By Lisa Marie Vona
I have been enjoying New York’s change in seasons for years now, so what better way to start the season then to share how to enjoy the New York City autumn weather for novices.
According to IloveNY.com, the fall foliage peak in the Southern Hudson Valley is the last two weeks in October. New York City and Long Island’s fall foliage peak will be the last week in October and the first week in November.
The Metro North train will take you up the Hudson River, showing off breathtaking views of the Palisades and mountainous regions of Westchester, Putnam, Duchess and Hudson counties.
For your first trip, you have to go to the end of the line at Poughkeepsie. There is an old train line that has been converted to a walkway. The highline in Poughkeepsie has amazing views once you take the elevator ten floors up the beginning of your travel across the Hudson River. When you cross over, there is apple cider and goodies waiting for you to snack on. Take your snacks and continue to walk through Highland, New York, which has its own folklore and mystery.
If you decide to backtrack, Cold Springs, New York is a great town to escape. Cold Springs sits right across from Storm King Mountain, which stretches from the Hudson into the clouds, towering over the small 17th century town.
There are plenty of places to walk to like the Hudson House right on the river where noted American Revolutionaries once slept. Main Street is lined with coffee shops, antique shops and underrated, reasonably priced places that serve truffle mac and cheese.
All your needs will be met in this town including access to Breakneck Ridge and the quarry. Give yourself a full two hours to walk through, climb and relax in front of the amazing views before sauntering back for a meal in town. You get to do all this for a round trip price of fewer than 30 dollars.
If you want to spend even less money, bring your own picnic basket, walk down to the river and spread out for the day. You will not be disappointed.
Anyone who does not have a car might be at a disadvantage because I do not recommend spending 20 dollars on a taxi from a train station unless you split the cost among a group. However, I have a few more favorites to keep in mind in case you want to wander through a corn maze, pick some pumpkins or just eat some freshly-made apple pie. Most places have a produce stand with baked goods for the lazy, also known as your friend who barely pitched in for gas and sat in the back with ear buds in, gazing out the window, watching the beautiful countryside pass by. Once you get there, they see the acres of fruit trees to the right and the stand to the left. They look at you and say, “Meh.” Then, retreat to a Japanese Maple Tree to nap with pie falling out of their mouth.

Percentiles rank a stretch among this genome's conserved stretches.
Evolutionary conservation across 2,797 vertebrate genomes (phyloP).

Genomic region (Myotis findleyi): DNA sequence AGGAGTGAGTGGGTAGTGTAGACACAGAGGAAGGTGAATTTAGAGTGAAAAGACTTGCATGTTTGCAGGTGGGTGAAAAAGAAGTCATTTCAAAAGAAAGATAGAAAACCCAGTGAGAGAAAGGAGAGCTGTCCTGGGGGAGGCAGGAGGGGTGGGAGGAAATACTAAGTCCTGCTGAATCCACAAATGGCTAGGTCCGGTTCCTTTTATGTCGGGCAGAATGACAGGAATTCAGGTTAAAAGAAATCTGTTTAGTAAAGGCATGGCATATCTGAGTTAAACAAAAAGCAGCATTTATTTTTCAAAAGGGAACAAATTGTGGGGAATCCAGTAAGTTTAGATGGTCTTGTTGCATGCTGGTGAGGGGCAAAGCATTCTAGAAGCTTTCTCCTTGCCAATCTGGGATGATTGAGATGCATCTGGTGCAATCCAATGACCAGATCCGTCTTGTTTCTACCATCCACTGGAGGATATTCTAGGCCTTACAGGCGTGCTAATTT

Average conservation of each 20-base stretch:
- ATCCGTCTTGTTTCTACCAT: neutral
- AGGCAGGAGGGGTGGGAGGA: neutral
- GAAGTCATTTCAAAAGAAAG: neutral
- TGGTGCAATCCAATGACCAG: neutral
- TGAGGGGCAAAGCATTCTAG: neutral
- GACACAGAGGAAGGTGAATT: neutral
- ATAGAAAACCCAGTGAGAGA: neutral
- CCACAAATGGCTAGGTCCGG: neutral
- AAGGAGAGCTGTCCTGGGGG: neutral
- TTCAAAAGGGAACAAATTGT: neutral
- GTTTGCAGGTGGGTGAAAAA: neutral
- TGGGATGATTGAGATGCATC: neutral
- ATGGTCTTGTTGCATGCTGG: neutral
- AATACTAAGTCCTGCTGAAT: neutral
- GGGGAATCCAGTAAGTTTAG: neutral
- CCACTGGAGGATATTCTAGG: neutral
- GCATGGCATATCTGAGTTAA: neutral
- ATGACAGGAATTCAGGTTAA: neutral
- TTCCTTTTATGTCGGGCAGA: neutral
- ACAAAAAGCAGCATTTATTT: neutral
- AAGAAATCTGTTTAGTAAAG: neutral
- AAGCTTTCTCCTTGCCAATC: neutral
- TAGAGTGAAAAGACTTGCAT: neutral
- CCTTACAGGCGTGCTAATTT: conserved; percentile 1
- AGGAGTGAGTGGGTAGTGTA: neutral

If you want to find a corn maze, pumpkin patch, hayrides or some great home baked goods to nosh on, you must visit Stuart’s Farm Granite Springs.
Another place to visit is Montgomery Place Orchards Red Hook in New York, but make sure to call ahead because there was a licensing issue a while back. They have the largest variety of apples with cute little cards next to the barrels to give historical context. Plus, the grounds are beautiful.
Fishkill Farms in Hopewell Junction is another must see farm in the fall. On the weekends, they have a folk band, a huge orchard and a tractor that comes around if you are lost or too tired to go back. There are many varieties of apples, similar to Montgomery Farms. There is a full service food catering truck and their store is the biggest and best I have seen. There are also local cheeses, produce and meat sold here.
Mead Orchards in Tivoli has no hayrides, corn mazes or rocking band on the weekends, but, this place is close to my heart because it is the first orchard I ever visited in New York. The orchard has been in the family for four generations. When I was there years ago, the great-grandmother of the farm came out to greet our bus. In comparison to Fishkill, the grounds are huge and the bags of apples are cheap. The countryside is also gorgeous to look at as you drive there.
For people with cars, you can take the expressways, byways and highways to get there with expedience. However, if you want to fill the entire day, set your GPS for Tarrytown and take Highway 9 all the way. This old highway runs alongside the Hudson River and takes you through quaint, beautiful towns of that might spike your curiosity for a later trip. Yes, there is some hoity-toityness, but there are also charming settings of another era in American history which are beautiful to view.
I hope this starts you off with some great ideas and discoveries this fall. There are a lot of festivals this coming weekend; too many to mention. This is where Google is your friend. I promise to follow up with Halloween goodness as well as some hiking ideas this month for our Fordham folks.
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